An increase in exogenous or endogenous oxidative stress can protease-antiprotease imbalance within the alveolar structures to the development of chronic inflammation  and emphysema . This established role of oxidants in lung tissue injury and disease has promoted the hypothesis that antioxidants may act as preventive agents. Several reports conclude that a high concentration of antioxidants like ascorbic acid and alpha tocopherol could be one of the factors inhibiting chronic cough [34, 35]. The extract of fruits of Terminalia chebula possesses potent antioxidant activity [36–38]. Furthermore, the influence of airway muscle contractility may be another factor influencing cough, as Terminalia chebula possesses antispasmodic activity [30, 39, 40].
Multiplicity of constituents present in the extract may yield massive interactions. Some components may enhance the intensity of activity of active agent at opioid receptor by exerting synergistic effects. Still others may lessen the opioid-mediated antitussive efficacy of extract. The possibility of presence of more than one active principle with different site of actions could not be eliminated. Further fractionalization of the extract of Terminalia chebula may enhance the possibility of getting active principle(s)/fraction(s) with more precise mechanism.
It is supposed that several pharmacological properties (mainly anti-inflammatory, antioxidant, spasmolytic, antibacterial, and antiphlegmatic) may contribute in antitussive efficacy of Terminalia chebula. These pharmacological properties of extract of Terminalia chebula may validate the popular use of this herb in cough related to numerous respiratory diseases.
The present study indicates that extract of Terminalia chebula possesses antitussive activity against sulphur dioxide gas evoked cough in mice. This activity of the plant was partly reversed by naloxone, but it was not affected with treatment by rimcazole, indicating a partial involvement of opioid receptors in inhibition of coughing. In addition, the antitussive potential of this plant correlates with various pharmacological properties, which may justify its widespread use in various respiratory conditions in traditional medicine. Further studies aimed at isolation of the active compounds responsible for antitussive activity are ongoing in our laboratory.
This work was accomplished by an institutional grant from the Department of Pharmacology, University of Karachi, Pakistan, and an amazing support from Dr. John Church and Dr. Jonathan Katz.
- P. H. Abelson, “Medicine from plants,” Science, vol. 247, article 513, no. 4942, 1990.
- H. G. Vogel, “Similarities between various systems of traditional medicine. Considerations for the future of ethnopharmacology,” Journal of Ethnopharmacology, vol. 35, no. 2, pp. 179–190, 1991.
- N. R. Farnsworth, O. Akerele, and A. S. Bingel, “Medicinal plants in therapy,” Bulletin of the World Health Organization, vol. 63, no. 6, pp. 965–981, 1985.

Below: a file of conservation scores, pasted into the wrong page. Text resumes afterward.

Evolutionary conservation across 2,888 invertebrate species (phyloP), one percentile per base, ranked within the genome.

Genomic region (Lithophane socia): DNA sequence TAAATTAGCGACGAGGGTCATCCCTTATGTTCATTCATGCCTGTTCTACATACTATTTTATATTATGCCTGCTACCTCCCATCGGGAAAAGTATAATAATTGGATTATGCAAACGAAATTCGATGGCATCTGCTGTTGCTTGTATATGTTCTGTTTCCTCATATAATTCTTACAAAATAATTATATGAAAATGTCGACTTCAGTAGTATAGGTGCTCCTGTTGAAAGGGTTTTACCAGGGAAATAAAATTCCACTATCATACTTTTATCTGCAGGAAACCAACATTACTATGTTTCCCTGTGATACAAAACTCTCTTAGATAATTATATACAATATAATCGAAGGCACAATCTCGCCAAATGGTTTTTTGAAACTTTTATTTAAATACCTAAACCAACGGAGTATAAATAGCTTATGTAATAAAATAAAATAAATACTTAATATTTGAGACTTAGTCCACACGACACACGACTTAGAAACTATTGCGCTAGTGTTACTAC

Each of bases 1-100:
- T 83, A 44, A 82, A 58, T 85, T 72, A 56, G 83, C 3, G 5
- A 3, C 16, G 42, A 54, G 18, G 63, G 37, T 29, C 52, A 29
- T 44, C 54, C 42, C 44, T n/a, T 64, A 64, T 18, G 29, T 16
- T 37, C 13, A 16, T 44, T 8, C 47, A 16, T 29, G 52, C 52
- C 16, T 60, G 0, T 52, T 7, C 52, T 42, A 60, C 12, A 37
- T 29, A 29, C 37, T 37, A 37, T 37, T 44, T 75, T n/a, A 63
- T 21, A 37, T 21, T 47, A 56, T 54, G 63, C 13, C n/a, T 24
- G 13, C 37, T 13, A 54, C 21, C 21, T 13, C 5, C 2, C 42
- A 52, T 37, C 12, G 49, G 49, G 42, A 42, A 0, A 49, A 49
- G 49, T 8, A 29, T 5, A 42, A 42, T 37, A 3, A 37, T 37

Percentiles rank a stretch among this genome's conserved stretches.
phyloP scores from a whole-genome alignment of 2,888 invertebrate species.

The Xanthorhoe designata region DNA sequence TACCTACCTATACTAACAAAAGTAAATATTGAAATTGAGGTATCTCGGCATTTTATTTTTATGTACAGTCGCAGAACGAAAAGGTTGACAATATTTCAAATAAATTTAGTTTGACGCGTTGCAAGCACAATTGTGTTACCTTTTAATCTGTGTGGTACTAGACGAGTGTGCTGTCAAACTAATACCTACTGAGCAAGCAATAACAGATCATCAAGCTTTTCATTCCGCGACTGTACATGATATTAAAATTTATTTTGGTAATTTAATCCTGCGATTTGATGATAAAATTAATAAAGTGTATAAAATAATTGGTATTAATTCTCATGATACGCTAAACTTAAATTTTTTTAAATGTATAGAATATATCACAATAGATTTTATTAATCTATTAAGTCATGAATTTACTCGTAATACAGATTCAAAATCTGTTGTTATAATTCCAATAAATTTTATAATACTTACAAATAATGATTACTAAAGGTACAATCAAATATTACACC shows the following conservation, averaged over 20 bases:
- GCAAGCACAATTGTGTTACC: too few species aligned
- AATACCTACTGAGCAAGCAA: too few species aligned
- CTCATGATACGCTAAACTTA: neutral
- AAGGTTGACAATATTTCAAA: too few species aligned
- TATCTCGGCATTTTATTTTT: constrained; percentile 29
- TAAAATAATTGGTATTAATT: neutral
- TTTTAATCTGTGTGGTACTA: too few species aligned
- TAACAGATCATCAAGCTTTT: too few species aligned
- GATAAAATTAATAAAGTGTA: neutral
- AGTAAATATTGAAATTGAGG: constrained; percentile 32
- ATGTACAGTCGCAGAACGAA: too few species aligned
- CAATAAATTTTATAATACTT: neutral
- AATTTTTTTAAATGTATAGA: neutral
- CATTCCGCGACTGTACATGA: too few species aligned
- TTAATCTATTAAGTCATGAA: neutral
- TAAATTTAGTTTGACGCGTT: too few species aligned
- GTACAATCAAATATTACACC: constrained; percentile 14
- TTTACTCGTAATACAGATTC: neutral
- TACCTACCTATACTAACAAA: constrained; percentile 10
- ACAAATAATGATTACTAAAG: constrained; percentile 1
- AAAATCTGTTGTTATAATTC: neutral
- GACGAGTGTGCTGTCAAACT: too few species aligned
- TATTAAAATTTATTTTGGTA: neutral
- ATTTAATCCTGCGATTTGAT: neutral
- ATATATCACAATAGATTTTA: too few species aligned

- J. Gruenwald, T. Brendler, and C. Jaenicke, Eds., PDR for Herbal Medicine, Medical Economics Company, Montvale, NJ, USA, 2nd edition, 2001.
- M. Miyagoshi, S. Amagaya, and Y. Ogihara, “Antitussive effects of L-ephedrine, amygdalin, and Makyokansekito (Chinese traditional medicine) using a cough model induced by sulfur dioxide gas in mice,” Planta Medica, vol. 4, pp. 275–278, 1986.
- R.-U. Haq, A.-U. A. Shah, A.-U. Khan et al., “Antitussive and toxicological evaluation of Vitex negundo,” Natural Product Research, vol. 26, no. 5, pp. 484–488, 2012.
- R. U. Haq, U. Farooq, A. Wahab, M. Raza, V. U. Ahmad, and R. A. Khan, “Investigation of antitussive and toxicological activity of Ballota limbata in mice,” Pharmaceutical Biology, vol. 49, no. 6, pp. 627–632, 2011.
- R. W. März and H. Matthys, “Phytomedicines in the treatment of diseases of the lower respiratory tract. What is proven?” in Phytopharmaka III, D. Loew and N. Reitbrock, Eds., pp. 161–178, Steinkopff, Darmstadt, Germany, 1997.
- S. R. Baquar, Medicinal and Poisonous Plants of Pakistan, Printas, Karachi, Pakistan, 1989.
- K. R. Kirtikar and B. M. Basu, Indian Medicinal Plants, Apura Krishna Bose Indian Press, Allahabad, India, 1918.
- H. M. Said, Hamdard Pharmacopoeia of Eastern Medicine, Hamdard National Foundation; Times Press; Sadar, Karachi, Pakistan, 1970.
- P. C. Braga, “Experimental models for the study of cough,” in Cough, P. C. Braga and L. Allegra, Eds., pp. 55–70, Raven Press, New York, NY, USA, 1989.
- A. J. May and J. G. Widdicombe, “Depression of the cough reflex by pentobarbitone and some opium derivatives,” British Journal of Pharmacology, vol. 9, pp. 335–340, 1954.
- J. C. Weidemier, “A screening method for antitussive compounds,” Acta Physiologica et Pharmacologica Neerlandica, vol. 9, pp. 501–508, 1960.
- M. G. Belvisi and D. J. Hele, “Animal models of cough,” in Cough: Causes, Mechanisms and Therapy, H. Boushey, K. F. Chung, and J. G. Widdicombe, Eds., pp. 217–222, Blackwell Science, Oxford, UK, 2003.